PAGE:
presented.  In the US, where most meat sold is produced via industrialized agriculture, there is no question that it constributes significantly to climate change.  The article in the Telegraph that you reference is discussing one report that an author claims that an apples to apples comparison was not possible because you have to consider all inputs for both items being compared, livestock and transportation.  The report looked at the entire list of processed needed to produce meat and dairy using GMO soy, corn, etc. in feed.

      Sustainably raised meat has a much lower carbon footprint than industrial meat, given that it doesn't require additional tracks of land for crop cultivation, herbacides, pesticides, chemical fertilizers, use of tractors and other heavy equipment for applications of such and water, antibiotics, etc.  80% of antibiotics sold in the US are for livestock production.

      Other harmful factors associated with industrialized agriculture include soil erosion, pollution (air and water), species harmed by chemical applications and runoff into water sources, more resistant strains of bacteria and weeds.

      I agree with the person who said that you appear to be advocating on behalf of the beef industry given your diaries and comments.  If that is true, then you are not being forthright and honest.  

      In any case, we need to try to reduce our carbon footprint in any way possible, including eating less meat and dairy, and when possible, to buy sustainably produced products.

    •  I call myself a "vegan" because it is (1+ / 0-)
      Recommended by:
      VL Baker

      a defined way of eating.  You can tell my body that it would be better off with a conventional American diet, and it will quickly tell you that you are asking it to get sick and die.  A dirty little secret is that if I eat sugar or foods with sugar in them, I crave meat, because sugar metabolism sucks up a lot of nutrients, and my body knows that meat, especially beef, can replace them quickly.  If I eat live foods as fresh as possible, and in variety, with a lot of greens, beans, legumes, etc., I am fine, as long as I don't eat junky dead food.  High profile "vegans," like Angelina Jolie, IMHO, have an eating disorder, because "vegan" eating does not result in being bone-thin and undernourished.  People who eat meat take many supplements also, including "anti-oxidants" and things that chase "free radicals" which are recommended to counteract the harmful effects of a dead meaty diet.  I listen to my body, not some hucksters selling I-dont-know-what.  My body is my vehicle, and it knows what it needs.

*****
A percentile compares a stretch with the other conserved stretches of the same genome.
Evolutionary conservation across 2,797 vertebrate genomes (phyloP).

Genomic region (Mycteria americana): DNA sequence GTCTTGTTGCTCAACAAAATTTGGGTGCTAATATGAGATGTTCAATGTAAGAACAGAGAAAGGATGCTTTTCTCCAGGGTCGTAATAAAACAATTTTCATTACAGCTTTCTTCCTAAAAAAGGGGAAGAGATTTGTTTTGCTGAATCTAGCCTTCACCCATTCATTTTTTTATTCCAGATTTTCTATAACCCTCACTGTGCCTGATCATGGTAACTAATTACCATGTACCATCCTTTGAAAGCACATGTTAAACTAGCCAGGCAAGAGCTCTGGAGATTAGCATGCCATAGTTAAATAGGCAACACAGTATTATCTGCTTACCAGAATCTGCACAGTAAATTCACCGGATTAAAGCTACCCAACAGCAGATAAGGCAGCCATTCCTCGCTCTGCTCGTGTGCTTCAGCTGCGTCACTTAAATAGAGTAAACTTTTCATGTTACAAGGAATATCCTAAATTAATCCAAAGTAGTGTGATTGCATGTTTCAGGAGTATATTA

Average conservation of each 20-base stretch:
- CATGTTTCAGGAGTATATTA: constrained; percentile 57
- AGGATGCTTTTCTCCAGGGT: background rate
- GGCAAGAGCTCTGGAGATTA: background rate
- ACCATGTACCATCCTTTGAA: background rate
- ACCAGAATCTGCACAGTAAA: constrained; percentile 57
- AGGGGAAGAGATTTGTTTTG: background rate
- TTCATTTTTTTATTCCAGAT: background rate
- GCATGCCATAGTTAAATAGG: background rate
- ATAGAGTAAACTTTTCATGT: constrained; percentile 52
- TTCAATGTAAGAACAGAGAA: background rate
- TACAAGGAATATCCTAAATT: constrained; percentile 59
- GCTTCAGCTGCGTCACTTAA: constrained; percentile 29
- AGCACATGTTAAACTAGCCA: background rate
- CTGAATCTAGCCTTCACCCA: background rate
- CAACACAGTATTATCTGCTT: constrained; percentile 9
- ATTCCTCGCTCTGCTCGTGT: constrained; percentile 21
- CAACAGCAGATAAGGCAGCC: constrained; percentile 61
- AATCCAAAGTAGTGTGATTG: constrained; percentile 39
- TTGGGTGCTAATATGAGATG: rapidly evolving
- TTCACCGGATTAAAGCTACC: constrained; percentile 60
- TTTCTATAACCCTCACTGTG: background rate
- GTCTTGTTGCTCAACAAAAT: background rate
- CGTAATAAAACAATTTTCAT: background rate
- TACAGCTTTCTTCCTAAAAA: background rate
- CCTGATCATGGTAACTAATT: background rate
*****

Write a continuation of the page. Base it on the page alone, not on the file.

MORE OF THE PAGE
by Portia Elm on Tue Oct 29, 2013 at 06:55:43 AM PDT

      [ Parent ]

    •  your reality is not universal, so stop (2+ / 0-)
      Recommended by:
      VL Baker, Radiowalla

      trying to impose it universally.  As a veteran of the "pootie diaries" I know that they do not allow "shit-stirring" and if you don't want to come here and share delicious vegetarian recipes and experiences with meatless eating, then no one is forcing you to stay.  The idea that DK has an enforced "reality" is a new one on me, and diversity is, to my mind, what makes DK so enduring and alive.  If you want to offer other reasons this planet is being f%$#ed, then go ahead, just don't try to crap on what people come here for.

      by Portia Elm on Tue Oct 29, 2013 at 08:53:48 AM PDT

      [ Parent ]

  •  VL, thanks for the diary. I make chili often. (4+ / 0-)

    I like to add color and texture by adding black beans, black eyed peas and corn to mine along with chili beans.  Also, I don't like bell peppers;  so, I use a lot of diced poblanos instead and add minced jalapenos to mine.  If you don't like a lot of heat, remove the seeds from the jalapenos.  

    P.S.  You might want to wear gloves if you are not used to working with jalapenos.  Otherwise, be sure not to rub your eyes for several hours until you know that no burning oil traces are left on your hands.

    If you want a milder heat dried pepper with a great taste, there's a great one used often in Turkey called "Aleppo" pepper.  This is also wonderful used on vegetables roasted with olive oil and garlic salt.